6 Comments

  1. Christopher
    August 23, 2012 at 8:14 pm

    I have several ideas.
    I would very much appreciate it if your system embedded your search terms in the URL so that when they were doing a search that returned multiple results a user didn’t have to complete looking at everything within a finite amount of time- and the search results could be bookmarked.

    The best way to do this is to use a web app that slices the URLs into its component pieces and uses them as variables to do database queries, This can be made transparent to the user to make any number of (database resident) documents look like a file system to a web server. Then a search URL could be saved and whenever you typed that string into your browser the same search would be executed. That would make it easy for users, to say, periodically launch the URL in a tool like lynx and save the output to a file and diff it against the last search they did to see any new changes. It could be run by a script and the results parsed to show changes automatically. Also, it would be great if people could set up an account and save searches that would run, say once a week and email them the results (like they can do on PubMed.)

    Also, are there any plans to ever use cryptographic hash functions (like an MD5 checksum) or public key cryptography to allow all documents to be “authenticated” simply? Similar to what is done in the open source software community using the md5sum(for simple checksums to show if a file has been modified) or gpg/pgp software (sophisticated digital signing capability)

    Also, its great that you are digitizing the old records. What is the timeframe for that? (You’re probably just working backwards from 1978?)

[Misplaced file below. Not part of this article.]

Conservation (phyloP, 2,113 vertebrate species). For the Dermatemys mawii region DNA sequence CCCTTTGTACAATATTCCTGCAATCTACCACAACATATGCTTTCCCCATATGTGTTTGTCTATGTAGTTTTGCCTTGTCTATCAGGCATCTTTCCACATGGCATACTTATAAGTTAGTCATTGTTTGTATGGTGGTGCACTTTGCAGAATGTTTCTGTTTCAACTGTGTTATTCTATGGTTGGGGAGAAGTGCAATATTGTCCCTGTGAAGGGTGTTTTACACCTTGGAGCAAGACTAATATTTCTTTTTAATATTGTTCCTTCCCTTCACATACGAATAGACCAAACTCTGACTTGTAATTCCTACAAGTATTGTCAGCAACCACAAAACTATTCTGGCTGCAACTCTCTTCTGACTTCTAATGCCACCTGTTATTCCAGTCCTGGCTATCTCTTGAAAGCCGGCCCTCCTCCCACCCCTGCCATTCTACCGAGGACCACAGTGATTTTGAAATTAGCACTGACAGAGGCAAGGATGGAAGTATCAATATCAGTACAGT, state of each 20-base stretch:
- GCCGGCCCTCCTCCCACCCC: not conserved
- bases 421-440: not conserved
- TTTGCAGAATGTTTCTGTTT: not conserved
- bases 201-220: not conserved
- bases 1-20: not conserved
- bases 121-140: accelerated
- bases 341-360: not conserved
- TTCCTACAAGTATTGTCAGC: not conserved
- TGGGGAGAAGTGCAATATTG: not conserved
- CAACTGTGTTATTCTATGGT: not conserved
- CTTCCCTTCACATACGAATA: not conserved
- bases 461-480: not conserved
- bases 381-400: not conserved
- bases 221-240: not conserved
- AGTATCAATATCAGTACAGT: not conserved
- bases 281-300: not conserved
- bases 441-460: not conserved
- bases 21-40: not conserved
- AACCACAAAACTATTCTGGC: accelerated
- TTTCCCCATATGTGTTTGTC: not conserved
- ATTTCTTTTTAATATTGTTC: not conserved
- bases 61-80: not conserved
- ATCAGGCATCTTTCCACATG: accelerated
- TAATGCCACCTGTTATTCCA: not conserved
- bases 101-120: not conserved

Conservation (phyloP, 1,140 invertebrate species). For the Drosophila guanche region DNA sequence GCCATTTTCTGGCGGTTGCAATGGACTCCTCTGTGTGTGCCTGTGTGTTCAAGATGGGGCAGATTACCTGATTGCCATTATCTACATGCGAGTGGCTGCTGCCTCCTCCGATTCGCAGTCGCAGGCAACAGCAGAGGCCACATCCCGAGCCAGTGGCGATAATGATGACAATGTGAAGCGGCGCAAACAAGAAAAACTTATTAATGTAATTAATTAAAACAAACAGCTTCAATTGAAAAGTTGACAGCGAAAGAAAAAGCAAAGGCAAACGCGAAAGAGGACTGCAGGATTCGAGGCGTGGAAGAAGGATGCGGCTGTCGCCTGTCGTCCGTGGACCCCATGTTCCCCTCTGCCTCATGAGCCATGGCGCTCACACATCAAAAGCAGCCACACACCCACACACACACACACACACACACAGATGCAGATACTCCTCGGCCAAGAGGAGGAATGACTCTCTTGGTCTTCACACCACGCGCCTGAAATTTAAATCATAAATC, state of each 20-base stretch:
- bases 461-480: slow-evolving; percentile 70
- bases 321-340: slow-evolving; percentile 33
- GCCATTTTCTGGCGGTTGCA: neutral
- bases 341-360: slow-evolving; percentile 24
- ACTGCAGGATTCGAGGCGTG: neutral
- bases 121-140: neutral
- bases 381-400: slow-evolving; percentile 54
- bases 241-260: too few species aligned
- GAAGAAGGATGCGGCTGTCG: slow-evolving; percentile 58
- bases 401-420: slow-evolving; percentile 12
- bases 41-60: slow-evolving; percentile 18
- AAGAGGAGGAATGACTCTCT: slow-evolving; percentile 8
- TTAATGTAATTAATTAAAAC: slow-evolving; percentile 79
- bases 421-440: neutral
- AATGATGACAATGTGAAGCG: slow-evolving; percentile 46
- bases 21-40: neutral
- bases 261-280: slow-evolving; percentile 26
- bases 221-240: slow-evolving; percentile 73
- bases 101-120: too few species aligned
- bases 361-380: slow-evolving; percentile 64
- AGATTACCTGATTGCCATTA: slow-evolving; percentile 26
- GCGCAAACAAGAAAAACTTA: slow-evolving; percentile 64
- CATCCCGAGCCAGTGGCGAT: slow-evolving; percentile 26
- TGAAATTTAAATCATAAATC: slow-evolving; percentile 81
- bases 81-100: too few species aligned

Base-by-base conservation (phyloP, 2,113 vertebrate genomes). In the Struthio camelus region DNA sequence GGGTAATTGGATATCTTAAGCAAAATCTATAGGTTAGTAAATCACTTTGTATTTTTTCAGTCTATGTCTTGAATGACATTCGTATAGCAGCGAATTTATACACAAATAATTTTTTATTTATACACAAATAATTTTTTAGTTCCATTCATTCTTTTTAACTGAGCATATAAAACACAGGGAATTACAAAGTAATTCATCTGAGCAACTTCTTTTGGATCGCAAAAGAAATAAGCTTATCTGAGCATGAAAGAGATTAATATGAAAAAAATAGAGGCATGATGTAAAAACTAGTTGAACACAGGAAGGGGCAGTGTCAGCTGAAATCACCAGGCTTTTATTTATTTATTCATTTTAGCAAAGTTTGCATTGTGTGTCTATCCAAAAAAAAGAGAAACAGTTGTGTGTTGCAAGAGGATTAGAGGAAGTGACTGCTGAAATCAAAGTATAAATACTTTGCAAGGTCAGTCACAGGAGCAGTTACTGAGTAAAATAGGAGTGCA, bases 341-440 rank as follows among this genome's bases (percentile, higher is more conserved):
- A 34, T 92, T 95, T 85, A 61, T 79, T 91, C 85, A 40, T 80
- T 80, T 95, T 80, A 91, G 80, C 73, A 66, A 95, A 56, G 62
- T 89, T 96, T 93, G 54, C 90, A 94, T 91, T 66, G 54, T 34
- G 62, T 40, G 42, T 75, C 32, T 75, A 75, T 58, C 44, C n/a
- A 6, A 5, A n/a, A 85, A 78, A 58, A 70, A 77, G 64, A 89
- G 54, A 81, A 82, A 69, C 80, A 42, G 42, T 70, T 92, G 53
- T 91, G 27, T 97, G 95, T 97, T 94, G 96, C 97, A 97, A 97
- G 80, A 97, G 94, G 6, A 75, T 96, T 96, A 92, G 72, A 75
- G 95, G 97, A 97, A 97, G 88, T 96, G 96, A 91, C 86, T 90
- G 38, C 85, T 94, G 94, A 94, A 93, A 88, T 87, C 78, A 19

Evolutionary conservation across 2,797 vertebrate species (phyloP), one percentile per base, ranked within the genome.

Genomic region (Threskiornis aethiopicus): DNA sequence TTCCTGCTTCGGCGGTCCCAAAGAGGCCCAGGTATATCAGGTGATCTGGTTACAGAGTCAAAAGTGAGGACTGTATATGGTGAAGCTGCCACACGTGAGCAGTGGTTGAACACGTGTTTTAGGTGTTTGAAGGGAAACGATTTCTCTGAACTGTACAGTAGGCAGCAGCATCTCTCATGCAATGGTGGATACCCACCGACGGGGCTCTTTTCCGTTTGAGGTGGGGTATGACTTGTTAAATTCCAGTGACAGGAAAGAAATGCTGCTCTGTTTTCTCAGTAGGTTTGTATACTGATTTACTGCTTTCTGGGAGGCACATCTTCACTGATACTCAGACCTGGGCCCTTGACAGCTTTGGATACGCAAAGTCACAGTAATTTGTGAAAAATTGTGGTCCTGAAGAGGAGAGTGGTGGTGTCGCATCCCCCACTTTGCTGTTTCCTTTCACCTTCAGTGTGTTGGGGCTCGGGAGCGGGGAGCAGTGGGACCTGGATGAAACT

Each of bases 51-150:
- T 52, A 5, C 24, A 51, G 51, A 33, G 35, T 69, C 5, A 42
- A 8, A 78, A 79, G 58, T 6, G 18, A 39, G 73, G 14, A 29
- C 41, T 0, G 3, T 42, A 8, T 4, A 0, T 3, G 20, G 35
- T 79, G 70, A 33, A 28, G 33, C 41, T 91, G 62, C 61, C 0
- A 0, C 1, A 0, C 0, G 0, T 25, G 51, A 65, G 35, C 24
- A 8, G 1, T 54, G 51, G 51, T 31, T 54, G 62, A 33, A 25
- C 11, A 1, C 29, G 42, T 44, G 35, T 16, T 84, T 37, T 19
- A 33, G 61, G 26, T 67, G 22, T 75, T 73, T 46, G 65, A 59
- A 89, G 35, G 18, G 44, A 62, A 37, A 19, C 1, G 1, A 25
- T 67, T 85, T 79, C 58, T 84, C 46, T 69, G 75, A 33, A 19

2. Wayne Eastep
    August 23, 2012 at 10:08 pm

    Having the LOC utilize the most robust search technology is the service we need to easily access all information within the Library’s holdings. I applaud the LOC for working to make available via digital technology this new resource.

  3. ROBERT WATKINS
    August 24, 2012 at 7:58 pm

    I agree with Christopher. A modernized functionality will be a great help to all users.

  4. Mike Burke
    August 28, 2012 at 9:44 am

    Christopher,

    Thank you for your ideas about improving the search capability. The notion of saving search terms for later use makes sense. Searches can be bookmarked in the current system but as you probably know they are only good for about the length of one search session. Maybe we could improve on that.

    We actually have experience with digital signatures, the encryption of a checksum over an object using PKI, and have used them for many years in one of our ingestion systems. Are you thinking of them being used with the downloading of a copy of a record?

    Good progress is being made on the digitization of the catalog cards. More than 22 million have been scanned, quality checked, and copied to secure storage. We began the scanning with the most recent time period, 1971 to 1977, and we are now about halfway through the 1946 to 1954 period. The decision to work backward in time was based on a survey of public users who indicated that they search the most recent cards more often than the earlier ones. With continued funding we plan to finish the card digitization by the end of 2014. We are also exploring the option of making available a virtual card catalog which I described in posts on March 22 and April 5, as an interim measure to share the card images sooner rather than later.

  5. Cisco Interfaces
    October 19, 2012 at 6:46 pm

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  6. Bernard Lewinski
    February 13, 2015 at 7:55 pm

    Great progress, and the search capability is superb. Just to recap, I would like to compile all useful links in the domain of copyright records and whois data.
    Copyright duration chart:
    http://chart.copyrightdata.com/CopyrightDuration.html
    Online books catalog for copyright registration and renewal records:
    http://onlinebooks.library.upenn.edu/cce/
    very handy copyright and whois search tool:
    http://instantdomainsearch.net/
    database of various sources with millions of books online:
    http://www.bookpedia.net/
    Archive.org database:
    http://archive.org/details/copyrightrecords/
    Copyright renewal database:
    http://collections.stanford.edu/copyrightrenewals/bin/page?forward=home